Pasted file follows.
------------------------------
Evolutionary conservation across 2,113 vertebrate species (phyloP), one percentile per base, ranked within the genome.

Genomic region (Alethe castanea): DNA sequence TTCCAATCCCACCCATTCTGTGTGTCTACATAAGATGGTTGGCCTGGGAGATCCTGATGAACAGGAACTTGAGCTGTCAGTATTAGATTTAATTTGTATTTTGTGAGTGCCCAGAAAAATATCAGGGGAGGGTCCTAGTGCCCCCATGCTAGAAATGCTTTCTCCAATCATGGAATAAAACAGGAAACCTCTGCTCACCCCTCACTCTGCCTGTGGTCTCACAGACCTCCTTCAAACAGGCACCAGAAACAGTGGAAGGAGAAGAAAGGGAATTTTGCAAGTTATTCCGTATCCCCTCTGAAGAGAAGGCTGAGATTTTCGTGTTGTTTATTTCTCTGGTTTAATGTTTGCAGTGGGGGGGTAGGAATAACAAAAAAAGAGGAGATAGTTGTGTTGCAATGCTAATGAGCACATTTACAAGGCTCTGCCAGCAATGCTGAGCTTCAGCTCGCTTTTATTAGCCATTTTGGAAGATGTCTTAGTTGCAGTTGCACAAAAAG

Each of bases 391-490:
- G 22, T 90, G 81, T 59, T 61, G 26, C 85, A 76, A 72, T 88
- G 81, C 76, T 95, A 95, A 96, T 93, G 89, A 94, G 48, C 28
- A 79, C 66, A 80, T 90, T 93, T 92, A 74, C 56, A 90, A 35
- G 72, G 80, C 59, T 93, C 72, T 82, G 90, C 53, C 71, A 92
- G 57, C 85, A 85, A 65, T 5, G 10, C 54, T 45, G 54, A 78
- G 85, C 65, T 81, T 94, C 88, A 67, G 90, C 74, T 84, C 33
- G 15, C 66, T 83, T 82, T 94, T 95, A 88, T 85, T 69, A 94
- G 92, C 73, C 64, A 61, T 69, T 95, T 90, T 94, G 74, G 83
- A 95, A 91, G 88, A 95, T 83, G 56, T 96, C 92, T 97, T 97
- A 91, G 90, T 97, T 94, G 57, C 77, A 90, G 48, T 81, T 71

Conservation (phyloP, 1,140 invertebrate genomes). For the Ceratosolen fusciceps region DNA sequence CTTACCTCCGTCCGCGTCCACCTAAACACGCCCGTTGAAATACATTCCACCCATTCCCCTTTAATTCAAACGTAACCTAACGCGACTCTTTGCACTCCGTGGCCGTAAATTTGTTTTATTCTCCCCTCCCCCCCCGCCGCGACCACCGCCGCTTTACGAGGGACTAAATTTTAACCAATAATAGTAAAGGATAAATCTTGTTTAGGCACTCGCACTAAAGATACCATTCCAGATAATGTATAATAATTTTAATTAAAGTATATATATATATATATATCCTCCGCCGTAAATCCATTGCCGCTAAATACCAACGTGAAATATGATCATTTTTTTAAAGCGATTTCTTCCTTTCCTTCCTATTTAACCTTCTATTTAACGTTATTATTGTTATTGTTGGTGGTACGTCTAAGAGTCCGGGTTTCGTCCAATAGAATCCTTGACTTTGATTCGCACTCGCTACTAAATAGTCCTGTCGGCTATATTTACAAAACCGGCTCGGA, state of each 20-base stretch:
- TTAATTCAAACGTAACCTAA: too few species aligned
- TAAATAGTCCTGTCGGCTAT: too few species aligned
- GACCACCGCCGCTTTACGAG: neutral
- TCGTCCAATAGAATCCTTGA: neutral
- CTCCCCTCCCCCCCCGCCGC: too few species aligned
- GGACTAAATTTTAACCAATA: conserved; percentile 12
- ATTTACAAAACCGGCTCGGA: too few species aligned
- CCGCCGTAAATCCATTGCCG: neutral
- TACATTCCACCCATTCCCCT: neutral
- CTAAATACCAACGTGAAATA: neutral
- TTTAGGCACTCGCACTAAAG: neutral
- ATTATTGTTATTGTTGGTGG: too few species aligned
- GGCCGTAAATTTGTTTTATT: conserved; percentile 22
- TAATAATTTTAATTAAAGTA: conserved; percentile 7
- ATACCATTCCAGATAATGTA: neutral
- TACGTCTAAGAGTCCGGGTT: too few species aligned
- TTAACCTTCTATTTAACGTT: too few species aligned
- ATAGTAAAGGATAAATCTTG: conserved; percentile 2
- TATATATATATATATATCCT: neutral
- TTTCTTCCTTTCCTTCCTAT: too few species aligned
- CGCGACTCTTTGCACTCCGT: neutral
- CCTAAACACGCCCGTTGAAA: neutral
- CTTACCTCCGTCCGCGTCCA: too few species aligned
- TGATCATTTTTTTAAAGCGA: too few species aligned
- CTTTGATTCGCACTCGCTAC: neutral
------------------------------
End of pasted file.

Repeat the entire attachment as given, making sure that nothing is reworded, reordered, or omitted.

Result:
Evolutionary conservation across 2,113 vertebrate species (phyloP), one percentile per base, ranked within the genome.

Genomic region (Alethe castanea): DNA sequence TTCCAATCCCACCCATTCTGTGTGTCTACATAAGATGGTTGGCCTGGGAGATCCTGATGAACAGGAACTTGAGCTGTCAGTATTAGATTTAATTTGTATTTTGTGAGTGCCCAGAAAAATATCAGGGGAGGGTCCTAGTGCCCCCATGCTAGAAATGCTTTCTCCAATCATGGAATAAAACAGGAAACCTCTGCTCACCCCTCACTCTGCCTGTGGTCTCACAGACCTCCTTCAAACAGGCACCAGAAACAGTGGAAGGAGAAGAAAGGGAATTTTGCAAGTTATTCCGTATCCCCTCTGAAGAGAAGGCTGAGATTTTCGTGTTGTTTATTTCTCTGGTTTAATGTTTGCAGTGGGGGGGTAGGAATAACAAAAAAAGAGGAGATAGTTGTGTTGCAATGCTAATGAGCACATTTACAAGGCTCTGCCAGCAATGCTGAGCTTCAGCTCGCTTTTATTAGCCATTTTGGAAGATGTCTTAGTTGCAGTTGCACAAAAAG

Each of bases 391-490:
- G 22, T 90, G 81, T 59, T 61, G 26, C 85, A 76, A 72, T 88
- G 81, C 76, T 95, A 95, A 96, T 93, G 89, A 94, G 48, C 28
- A 79, C 66, A 80, T 90, T 93, T 92, A 74, C 56, A 90, A 35
- G 72, G 80, C 59, T 93, C 72, T 82, G 90, C 53, C 71, A 92
- G 57, C 85, A 85, A 65, T 5, G 10, C 54, T 45, G 54, A 78
- G 85, C 65, T 81, T 94, C 88, A 67, G 90, C 74, T 84, C 33
- G 15, C 66, T 83, T 82, T 94, T 95, A 88, T 85, T 69, A 94
- G 92, C 73, C 64, A 61, T 69, T 95, T 90, T 94, G 74, G 83
- A 95, A 91, G 88, A 95, T 83, G 56, T 96, C 92, T 97, T 97
- A 91, G 90, T 97, T 94, G 57, C 77, A 90, G 48, T 81, T 71

Conservation (phyloP, 1,140 invertebrate genomes). For the Ceratosolen fusciceps region DNA sequence CTTACCTCCGTCCGCGTCCACCTAAACACGCCCGTTGAAATACATTCCACCCATTCCCCTTTAATTCAAACGTAACCTAACGCGACTCTTTGCACTCCGTGGCCGTAAATTTGTTTTATTCTCCCCTCCCCCCCCGCCGCGACCACCGCCGCTTTACGAGGGACTAAATTTTAACCAATAATAGTAAAGGATAAATCTTGTTTAGGCACTCGCACTAAAGATACCATTCCAGATAATGTATAATAATTTTAATTAAAGTATATATATATATATATATCCTCCGCCGTAAATCCATTGCCGCTAAATACCAACGTGAAATATGATCATTTTTTTAAAGCGATTTCTTCCTTTCCTTCCTATTTAACCTTCTATTTAACGTTATTATTGTTATTGTTGGTGGTACGTCTAAGAGTCCGGGTTTCGTCCAATAGAATCCTTGACTTTGATTCGCACTCGCTACTAAATAGTCCTGTCGGCTATATTTACAAAACCGGCTCGGA, state of each 20-base stretch:
- TTAATTCAAACGTAACCTAA: too few species aligned
- TAAATAGTCCTGTCGGCTAT: too few species aligned
- GACCACCGCCGCTTTACGAG: neutral
- TCGTCCAATAGAATCCTTGA: neutral
- CTCCCCTCCCCCCCCGCCGC: too few species aligned
- GGACTAAATTTTAACCAATA: conserved; percentile 12
- ATTTACAAAACCGGCTCGGA: too few species aligned
- CCGCCGTAAATCCATTGCCG: neutral
- TACATTCCACCCATTCCCCT: neutral
- CTAAATACCAACGTGAAATA: neutral
- TTTAGGCACTCGCACTAAAG: neutral
- ATTATTGTTATTGTTGGTGG: too few species aligned
- GGCCGTAAATTTGTTTTATT: conserved; percentile 22
- TAATAATTTTAATTAAAGTA: conserved; percentile 7
- ATACCATTCCAGATAATGTA: neutral
- TACGTCTAAGAGTCCGGGTT: too few species aligned
- TTAACCTTCTATTTAACGTT: too few species aligned
- ATAGTAAAGGATAAATCTTG: conserved; percentile 2
- TATATATATATATATATCCT: neutral
- TTTCTTCCTTTCCTTCCTAT: too few species aligned
- CGCGACTCTTTGCACTCCGT: neutral
- CCTAAACACGCCCGTTGAAA: neutral
- CTTACCTCCGTCCGCGTCCA: too few species aligned
- TGATCATTTTTTTAAAGCGA: too few species aligned
- CTTTGATTCGCACTCGCTAC: neutral